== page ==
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KENYA: Keeping up appearances can cost babies their lives

"I feared telling them why the child could only take my breast milk"
Maseno, 4 May 2009 (PlusNews) - "I knew the danger I was putting my child through but I did not want to arouse any suspicion and I complied with my husband and his mother's demands," said HIV-positive Eunice Omulo, 33, who lives in Maseno, western Kenya. Against the advice of the hospital, she bowed to family pressure to give her baby solid food at just three months of age.

Omulo discovered she was HIV-positive during an antenatal visit before the birth of her fifth child. She was given medication to prevent mother-to-child transmission (PMTCT) and had her baby at the hospital; then she went home. "When I tested positive, I feared telling my husband or even my mother-in-law because I didn't know what they might do to me," Omulo told IRIN/PlusNews.

"They started putting pressure on me to start giving my child other foods at only three months, as tradition demands, and there was nothing I could do ... I feared telling them why the child could only take my breast milk, so I started feeding him on mashed potatoes and porridge."

The UN World Health Organization recommends that HIV-positive mothers exclusively breastfeed their children for the first six months of life to improve their chances of survival in cases where replacement feeding is unacceptable and unaffordable. Several studies have shown that stopping breastfeeding early is associated with a higher risk of infant mortality in HIV-exposed children.

"When I took the child to the hospital for a second test after some months, he tested [HIV] positive but I kept lying that I had been following the instructions given to me by the nurses."

Elizabeth Achola, coordinator of the PMTCT programme at Maseno Mission Hospital, said denial and failure to disclose status to spouses and relatives were some of the main challenges to the hospital's efforts to keep children HIV-free.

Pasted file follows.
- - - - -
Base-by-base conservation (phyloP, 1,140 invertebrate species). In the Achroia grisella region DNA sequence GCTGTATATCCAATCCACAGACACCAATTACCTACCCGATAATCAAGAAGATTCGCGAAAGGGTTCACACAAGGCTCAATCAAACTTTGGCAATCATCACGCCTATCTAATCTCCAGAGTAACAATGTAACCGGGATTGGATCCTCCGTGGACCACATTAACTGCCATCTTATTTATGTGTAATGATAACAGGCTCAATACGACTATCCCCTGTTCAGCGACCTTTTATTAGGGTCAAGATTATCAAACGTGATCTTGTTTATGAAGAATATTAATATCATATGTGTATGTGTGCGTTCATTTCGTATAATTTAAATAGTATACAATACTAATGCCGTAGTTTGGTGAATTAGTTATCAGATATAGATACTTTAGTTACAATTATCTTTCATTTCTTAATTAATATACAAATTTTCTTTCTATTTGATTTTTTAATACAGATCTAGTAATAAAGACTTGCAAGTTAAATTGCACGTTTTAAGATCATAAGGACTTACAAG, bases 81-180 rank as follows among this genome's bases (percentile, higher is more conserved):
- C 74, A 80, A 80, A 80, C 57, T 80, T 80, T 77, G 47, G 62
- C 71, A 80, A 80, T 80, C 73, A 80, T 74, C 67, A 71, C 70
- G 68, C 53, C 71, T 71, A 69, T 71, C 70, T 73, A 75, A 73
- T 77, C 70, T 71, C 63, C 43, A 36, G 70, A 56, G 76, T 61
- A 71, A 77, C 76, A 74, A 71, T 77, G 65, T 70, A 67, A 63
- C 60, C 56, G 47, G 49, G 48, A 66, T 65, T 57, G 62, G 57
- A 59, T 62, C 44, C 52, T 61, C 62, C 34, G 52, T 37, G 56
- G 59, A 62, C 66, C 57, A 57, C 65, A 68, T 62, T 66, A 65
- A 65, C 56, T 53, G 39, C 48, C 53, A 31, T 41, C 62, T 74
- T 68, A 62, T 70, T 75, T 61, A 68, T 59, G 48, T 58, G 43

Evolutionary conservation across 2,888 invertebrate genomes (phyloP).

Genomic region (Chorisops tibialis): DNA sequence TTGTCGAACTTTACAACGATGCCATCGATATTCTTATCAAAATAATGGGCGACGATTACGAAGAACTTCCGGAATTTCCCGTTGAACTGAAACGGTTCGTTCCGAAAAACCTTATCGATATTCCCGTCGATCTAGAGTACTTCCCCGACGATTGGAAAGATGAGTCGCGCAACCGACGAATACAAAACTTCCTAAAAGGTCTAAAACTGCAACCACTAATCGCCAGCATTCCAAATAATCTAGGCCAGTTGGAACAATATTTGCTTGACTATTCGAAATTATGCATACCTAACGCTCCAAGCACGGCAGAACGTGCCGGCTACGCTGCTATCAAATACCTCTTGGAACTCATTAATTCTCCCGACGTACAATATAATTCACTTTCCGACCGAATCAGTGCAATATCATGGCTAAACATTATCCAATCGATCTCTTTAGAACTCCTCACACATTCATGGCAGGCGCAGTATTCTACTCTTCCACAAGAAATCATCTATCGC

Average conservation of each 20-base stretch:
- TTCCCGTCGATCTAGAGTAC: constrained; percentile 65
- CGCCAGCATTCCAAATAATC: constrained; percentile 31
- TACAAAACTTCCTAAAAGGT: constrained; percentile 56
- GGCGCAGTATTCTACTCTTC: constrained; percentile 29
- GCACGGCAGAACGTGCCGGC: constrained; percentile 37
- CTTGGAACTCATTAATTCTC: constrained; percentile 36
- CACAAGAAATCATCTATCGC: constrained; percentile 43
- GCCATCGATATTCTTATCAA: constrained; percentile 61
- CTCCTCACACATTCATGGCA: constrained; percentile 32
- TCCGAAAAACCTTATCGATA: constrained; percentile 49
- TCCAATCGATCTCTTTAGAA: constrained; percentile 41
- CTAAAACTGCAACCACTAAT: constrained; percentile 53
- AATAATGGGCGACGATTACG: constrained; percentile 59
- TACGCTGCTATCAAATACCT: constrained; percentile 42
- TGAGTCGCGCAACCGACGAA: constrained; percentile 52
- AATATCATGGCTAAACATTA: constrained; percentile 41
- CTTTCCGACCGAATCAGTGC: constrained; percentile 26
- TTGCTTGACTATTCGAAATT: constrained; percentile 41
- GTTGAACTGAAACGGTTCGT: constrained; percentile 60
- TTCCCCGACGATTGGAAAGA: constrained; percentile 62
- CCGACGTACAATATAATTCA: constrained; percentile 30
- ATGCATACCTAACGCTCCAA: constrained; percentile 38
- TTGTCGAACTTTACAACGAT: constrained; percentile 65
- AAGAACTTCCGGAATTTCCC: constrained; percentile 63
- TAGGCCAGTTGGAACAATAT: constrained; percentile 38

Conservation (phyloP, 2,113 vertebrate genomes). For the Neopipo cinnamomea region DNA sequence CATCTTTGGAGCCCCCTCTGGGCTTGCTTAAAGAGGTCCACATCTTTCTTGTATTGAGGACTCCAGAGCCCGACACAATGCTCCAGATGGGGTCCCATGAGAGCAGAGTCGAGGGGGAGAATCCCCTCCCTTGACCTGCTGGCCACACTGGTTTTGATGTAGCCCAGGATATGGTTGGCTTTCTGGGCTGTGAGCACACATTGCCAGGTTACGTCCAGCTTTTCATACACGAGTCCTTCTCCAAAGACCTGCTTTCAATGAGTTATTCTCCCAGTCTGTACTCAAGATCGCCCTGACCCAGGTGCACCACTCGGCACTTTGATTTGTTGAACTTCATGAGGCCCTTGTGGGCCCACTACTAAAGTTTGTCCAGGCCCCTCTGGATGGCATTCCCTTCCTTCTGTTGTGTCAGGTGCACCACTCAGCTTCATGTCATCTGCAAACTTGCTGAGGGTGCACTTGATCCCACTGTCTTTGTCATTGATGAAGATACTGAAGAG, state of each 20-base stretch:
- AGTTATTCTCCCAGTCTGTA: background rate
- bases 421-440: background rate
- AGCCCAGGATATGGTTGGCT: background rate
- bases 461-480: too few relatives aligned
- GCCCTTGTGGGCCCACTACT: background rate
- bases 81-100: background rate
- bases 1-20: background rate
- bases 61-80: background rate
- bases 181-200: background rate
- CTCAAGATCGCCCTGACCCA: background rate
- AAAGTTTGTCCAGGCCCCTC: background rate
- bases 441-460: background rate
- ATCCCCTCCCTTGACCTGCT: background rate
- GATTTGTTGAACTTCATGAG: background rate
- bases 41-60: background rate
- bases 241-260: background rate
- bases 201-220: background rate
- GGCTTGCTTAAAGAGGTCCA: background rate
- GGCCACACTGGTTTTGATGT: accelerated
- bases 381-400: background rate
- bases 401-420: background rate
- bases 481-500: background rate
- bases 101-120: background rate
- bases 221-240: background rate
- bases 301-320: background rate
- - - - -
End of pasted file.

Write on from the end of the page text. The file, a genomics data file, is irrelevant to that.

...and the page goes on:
"Most mothers who come here for antenatal visits are very reluctant to disclose their status to their husbands," she said. "In fact, most would rather come with other relatives than their husbands." When the nurses asked Omulo to bring a relative to her counselling sessions, she brought her sister, who has kept her secret.

"Those who choose formula feeding are forced to breastfeed when they get home, and those who choose exclusive breastfeeding are forced to wean their children when it is still dangerous for them to do so," Achola said. Counselling was difficult because few women admitted they were flouting proper feeding practices.

Cultural infant feeding practices and the fear of being stigmatized meant that many women would rather risk infecting their children than deal with the fallout from the possible discovery of their HIV status.

Community education was the key to eradicating stigma and creating a safe environment for women to protect their children from the virus. "If not tackled, [incorrect infant feeding] could erode the gains already made in preventing transmission amongst infants, especially in rural areas, where traditional beliefs and stigma still hold sway," said Achola.

The Maseno University AIDS Control Unit and the Maseno Mission Hospital have now created a club where HIV-positive mothers can meet, share their experiences and support each other's efforts to keep their children HIV-negative.


Theme (s): Care/Treatment - PlusNews, Children, Gender Issues, Health & Nutrition, HIV/AIDS (PlusNews),

[This report does not necessarily reflect the views of the United Nations]

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